Sunday, April 17, 2016


GCD tentatively identifies this cover-- one of the more suspenseful images to spring out of the multitudinous "jungle girl" comics-genre-- as the work of classic-EC artist Jack Kamen.

Tiger Girl's adventures weren't up to the thrills of the original j-girl Sheena, but she did have one attribute that was probably unique: she had a mixed racial heritage, being half-Indian, half-Caucasian. Yo be sure, the only scene in which Tiger Girl's Indian father is seen depicts him with white skin, so it's a bit of a "give with one hand, take away with the other" situation. But at least this whip-wielding amazon wasn't an exact duplicate of every other female vine-swinger out there.

Monday, April 4, 2016


A page of nice Robin Ator interior art, from the short-lived 1980s B&W comic, which I covered in greater detail here.

Wednesday, March 9, 2016


Four issues of this Wildstorm "one-shot" were published in 2000, and to my knowledge the characters never appeared again. Lobdell's script is routine but artist Flores deserves credit for his gleefully absurd cheesecake-designs, particularly (left) a lady warrior whose armor leaves her belly cutely exposed, and (right) a futuristic nun wearing a slit-skirt.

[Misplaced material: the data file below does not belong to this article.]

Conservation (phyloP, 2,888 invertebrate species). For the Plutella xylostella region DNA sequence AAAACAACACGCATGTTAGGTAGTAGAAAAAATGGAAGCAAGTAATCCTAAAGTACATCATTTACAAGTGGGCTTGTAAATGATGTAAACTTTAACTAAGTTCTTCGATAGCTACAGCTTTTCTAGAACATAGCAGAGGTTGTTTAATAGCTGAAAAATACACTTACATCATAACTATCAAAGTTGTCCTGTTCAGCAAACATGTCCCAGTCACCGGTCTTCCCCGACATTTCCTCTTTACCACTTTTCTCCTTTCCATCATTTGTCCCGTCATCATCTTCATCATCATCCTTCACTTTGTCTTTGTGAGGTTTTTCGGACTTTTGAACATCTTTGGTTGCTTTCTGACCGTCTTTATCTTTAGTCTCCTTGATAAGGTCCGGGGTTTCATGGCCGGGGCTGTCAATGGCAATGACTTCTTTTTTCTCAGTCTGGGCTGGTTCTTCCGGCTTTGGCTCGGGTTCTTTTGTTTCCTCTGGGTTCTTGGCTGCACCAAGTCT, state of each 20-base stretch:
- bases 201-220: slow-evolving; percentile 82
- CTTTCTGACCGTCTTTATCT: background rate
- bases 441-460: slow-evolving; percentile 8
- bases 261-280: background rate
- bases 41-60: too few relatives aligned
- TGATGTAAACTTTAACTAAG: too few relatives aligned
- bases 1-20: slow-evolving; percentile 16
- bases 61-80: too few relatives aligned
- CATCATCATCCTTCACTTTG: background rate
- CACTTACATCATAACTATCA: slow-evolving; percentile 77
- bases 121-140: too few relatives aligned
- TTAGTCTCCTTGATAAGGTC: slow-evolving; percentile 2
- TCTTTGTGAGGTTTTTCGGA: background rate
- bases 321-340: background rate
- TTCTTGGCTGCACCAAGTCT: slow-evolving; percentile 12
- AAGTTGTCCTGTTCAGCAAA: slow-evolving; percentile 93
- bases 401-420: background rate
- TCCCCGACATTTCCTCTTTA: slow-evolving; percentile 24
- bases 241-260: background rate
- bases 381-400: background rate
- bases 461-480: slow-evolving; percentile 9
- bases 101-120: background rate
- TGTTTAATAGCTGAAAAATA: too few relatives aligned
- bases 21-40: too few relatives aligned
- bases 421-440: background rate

Saturday, March 5, 2016


The cover to JUMBO COMICS #9 (1939), the first of the series to be totally focused upon Sheena, who remains the first "superstar-amazon" in the medium of comic books.


The blog's original concept focused principally on comic-book covers (or interior art)  featuring the Amazon Archetype, and since I don't plan to write much text from now on, I decided to list the most significant art I've reprinted thus far-- always in keeping with "fair use"-- in which said archetype appears.

My personal aesthetic standouts seen thus far:


Given that I haven't updated this blog since October, it would be a fair assumption that other concerns have usurped the attention I used to devote to this blog-- particularly the "mythcomics" feature I've been regularly updating on a weekly basis since last year on THE ARCHETYPAL ARCHIVE. Though I still like the concept of FEMMES FORMIDABLES as outlined at the beginning of 2012, I don't have time to devote to it any more, particularly when (a) I don't get any sense that it's reaching any readership, and (b) I've probably covered most of the fictional characters I liked best, anyway.

I hate to let FF go completely defunct, though, so to whatever extent I keep my hand in, it'll probably go back mostly to the original, low-maintenance concept of the blog, which focused upon displaying prominent images of the "amazon archetype" in comics. This  won't do a thing to staunch all the crocodile tears of the people who look at comics' rich. Amazon-filled history and can see nothing but pin-up art. It also won't be any more popular than any other incarnation of the blog.. Eventually, I'm sure FF will pass away, but I'll attempt a few more transfusions before giving up the ghost.